Lifeguard David Tooms takes a break from his normal life-guarding duties to do some needed maintenance work in the drained hot tub at the Terrace Aquatic Centre on Sept. 6. The facility is closed for a month while work goes on.

It’s clean up time at the pool

This year's pool clean is also a chance to assess the infrastructure of the 40-year-old building

For a lot of families, a yearly spring clean helps keep the home in good shape. But at the Terrace Aquatic Centre it is all about the fall clean – and aquatic centre workers are elbow-deep in the work right now.

The pool is closed for four weeks until Sept. 30 for routine maintenance, deep cleaning the facility, and tackling a couple of larger projects.

It’s best to do the work in the fall because summer programs are winding down and there is a bit of a break before programs ramp up in October, said aquatic manager Michael Carlyle during a tour of the facility.

“It’s cleaning that can’t be done when the facility is in use,” he said of the work now underway.

The shutdown begins by turning off the building’s heat and then draining the pool, all 125,00 gallons of it.

Workers cordon off the area for a couple of days to assess and clean the pool basin. Then, filters, tanks, jets, and tiles are emptied, cleaned or replaced and the sauna’s inner parts are shipped away for refurbishing.

The computer that manages the building’s atmosphere is checked and the lightbulbs you see above the balcony are replaced.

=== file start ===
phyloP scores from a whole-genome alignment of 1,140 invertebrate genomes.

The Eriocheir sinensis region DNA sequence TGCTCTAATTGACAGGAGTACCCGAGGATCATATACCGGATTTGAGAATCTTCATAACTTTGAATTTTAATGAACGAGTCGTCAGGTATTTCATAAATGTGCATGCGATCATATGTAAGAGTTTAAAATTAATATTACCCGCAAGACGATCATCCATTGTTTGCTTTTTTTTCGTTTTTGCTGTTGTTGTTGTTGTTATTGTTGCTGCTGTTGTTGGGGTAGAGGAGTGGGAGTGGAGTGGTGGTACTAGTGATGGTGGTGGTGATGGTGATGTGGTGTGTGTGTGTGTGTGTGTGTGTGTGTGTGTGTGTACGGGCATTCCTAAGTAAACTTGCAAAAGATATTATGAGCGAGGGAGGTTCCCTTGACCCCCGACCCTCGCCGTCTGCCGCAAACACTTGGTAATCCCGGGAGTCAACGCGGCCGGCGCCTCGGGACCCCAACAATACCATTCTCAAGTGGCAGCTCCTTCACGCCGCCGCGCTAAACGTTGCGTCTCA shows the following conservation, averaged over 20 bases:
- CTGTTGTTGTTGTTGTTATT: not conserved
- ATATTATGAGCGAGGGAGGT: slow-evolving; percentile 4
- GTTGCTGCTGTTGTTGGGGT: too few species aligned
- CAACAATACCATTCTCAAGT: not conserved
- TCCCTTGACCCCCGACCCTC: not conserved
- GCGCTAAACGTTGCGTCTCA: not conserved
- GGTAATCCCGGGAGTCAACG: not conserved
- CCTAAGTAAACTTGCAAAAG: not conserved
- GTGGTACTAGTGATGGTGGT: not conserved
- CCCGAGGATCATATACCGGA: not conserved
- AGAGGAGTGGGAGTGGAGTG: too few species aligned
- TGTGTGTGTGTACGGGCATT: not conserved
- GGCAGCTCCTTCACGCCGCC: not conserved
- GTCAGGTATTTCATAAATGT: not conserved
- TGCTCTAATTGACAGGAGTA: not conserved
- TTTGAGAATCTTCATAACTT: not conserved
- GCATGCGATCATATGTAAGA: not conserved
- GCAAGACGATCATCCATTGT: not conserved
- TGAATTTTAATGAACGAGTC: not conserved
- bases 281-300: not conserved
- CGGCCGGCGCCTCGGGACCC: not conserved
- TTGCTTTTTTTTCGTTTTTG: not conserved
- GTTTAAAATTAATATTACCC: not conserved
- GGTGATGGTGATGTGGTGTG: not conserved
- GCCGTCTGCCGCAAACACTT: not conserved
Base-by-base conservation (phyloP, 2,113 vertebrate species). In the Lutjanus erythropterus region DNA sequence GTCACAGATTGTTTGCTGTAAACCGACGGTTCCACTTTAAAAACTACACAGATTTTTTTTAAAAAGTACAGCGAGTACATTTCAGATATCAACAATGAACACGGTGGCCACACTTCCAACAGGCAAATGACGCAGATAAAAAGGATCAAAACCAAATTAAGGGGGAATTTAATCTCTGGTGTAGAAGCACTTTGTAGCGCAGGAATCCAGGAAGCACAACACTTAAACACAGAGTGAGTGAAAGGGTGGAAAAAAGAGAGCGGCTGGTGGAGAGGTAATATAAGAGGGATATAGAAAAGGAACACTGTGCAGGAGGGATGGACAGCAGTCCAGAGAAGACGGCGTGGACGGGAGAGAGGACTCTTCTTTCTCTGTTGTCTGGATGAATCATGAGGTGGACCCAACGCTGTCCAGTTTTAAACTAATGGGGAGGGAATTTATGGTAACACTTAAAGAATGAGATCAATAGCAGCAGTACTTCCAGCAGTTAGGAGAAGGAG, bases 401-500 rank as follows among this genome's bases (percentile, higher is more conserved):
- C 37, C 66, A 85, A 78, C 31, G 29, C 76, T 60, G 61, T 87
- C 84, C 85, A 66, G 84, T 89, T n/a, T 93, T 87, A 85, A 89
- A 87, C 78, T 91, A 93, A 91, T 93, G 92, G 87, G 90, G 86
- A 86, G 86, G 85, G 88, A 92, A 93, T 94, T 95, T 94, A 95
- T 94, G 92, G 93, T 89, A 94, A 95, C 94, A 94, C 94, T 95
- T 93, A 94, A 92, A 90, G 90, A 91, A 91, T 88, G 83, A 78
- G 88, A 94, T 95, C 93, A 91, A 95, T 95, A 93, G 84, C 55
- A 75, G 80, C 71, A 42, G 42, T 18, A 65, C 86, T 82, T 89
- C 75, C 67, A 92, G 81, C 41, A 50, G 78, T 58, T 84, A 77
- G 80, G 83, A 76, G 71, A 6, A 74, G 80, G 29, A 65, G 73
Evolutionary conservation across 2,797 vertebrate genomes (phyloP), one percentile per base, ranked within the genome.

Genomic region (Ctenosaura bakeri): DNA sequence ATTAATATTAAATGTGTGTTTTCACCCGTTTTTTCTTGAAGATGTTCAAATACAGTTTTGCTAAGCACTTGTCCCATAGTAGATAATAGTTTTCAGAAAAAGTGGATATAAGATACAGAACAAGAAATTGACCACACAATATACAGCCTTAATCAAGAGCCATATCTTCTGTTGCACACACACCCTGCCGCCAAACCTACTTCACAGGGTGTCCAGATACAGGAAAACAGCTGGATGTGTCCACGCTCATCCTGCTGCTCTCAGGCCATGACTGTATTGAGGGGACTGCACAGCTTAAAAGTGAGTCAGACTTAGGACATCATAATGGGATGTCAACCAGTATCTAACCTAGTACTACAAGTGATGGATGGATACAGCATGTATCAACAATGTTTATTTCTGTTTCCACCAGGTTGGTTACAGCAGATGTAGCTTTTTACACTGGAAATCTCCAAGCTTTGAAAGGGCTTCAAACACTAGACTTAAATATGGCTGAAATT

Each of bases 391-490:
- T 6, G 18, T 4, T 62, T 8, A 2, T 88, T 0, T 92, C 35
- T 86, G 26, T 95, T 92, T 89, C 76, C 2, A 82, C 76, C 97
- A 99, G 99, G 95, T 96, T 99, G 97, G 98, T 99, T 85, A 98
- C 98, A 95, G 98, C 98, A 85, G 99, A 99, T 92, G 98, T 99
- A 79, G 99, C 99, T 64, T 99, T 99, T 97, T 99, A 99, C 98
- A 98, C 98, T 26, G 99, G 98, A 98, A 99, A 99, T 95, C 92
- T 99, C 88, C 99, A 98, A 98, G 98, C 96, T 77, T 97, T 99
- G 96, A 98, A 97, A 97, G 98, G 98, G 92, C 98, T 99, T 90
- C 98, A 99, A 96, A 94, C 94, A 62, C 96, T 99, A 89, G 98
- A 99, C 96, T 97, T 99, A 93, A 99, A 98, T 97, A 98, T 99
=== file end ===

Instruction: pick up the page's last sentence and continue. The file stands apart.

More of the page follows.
All the while, lifeguards are detailing and scrubbing all of the nooks and crannies in the change rooms and around the building.

“We’re making sure everything is spotless,” said Carlyle, noting that Q tips are even used to get into the corners of the lockers.

One of two larger project priorities for the centre this year is building benches in the front entrance to allow patrons to take off their shoes and boots at the front before they go into the change room.

This will stop sand, salt and dirt from getting out into the pool area and help the cleaning system work more efficiently, Carlyle said.

The second priority is finishing balcony upgrades that were started last year.

“We want the experience of the families that use the facility to be positive,” Carlyle said, noting that a nicer viewing area will make parents watching their kids more comfortable.

While small projects and routine maintenance happens every year at this time, this year the shut down also allows a team of consultants to assess the condition of the aquatic centre and prepare a long-term plan for the 40-year-old facility.

The report, prepared by Bruce Carscadden Architect Inc. (the same company who headed up the Sportsplex), will be the first such report in about a decade and it will help the city plan for systematic improvements.

The report is in its final stages and should be ready for council to discuss in October.

“The last major work was the replacement of the east wall, hot tub/leisure pool boiler and pool deck/changeroom air handling systems … in 2009/2010,” said Carmen Didier, the city’s director of leisure services. “We know there are other issues with the pool that we will need to address in the very near future.”

Carlyle said the goal is always to make the facility as comfortable as possible for the people using the pool – but don’t expect to see a tear-down and re-build of the centre to be recommended in the report, instead, the plan will point out priority projects and a timeline to complete them efficiently.

More focused, well-planned out projects in the near future are better than letting the facility deteriorate so bigger renovations have to happen later, he explained.

“It will help a lot with infrastructure ideas,” he said of the assessment. “And help with what is the best practise to look after the facility in the long-term.”

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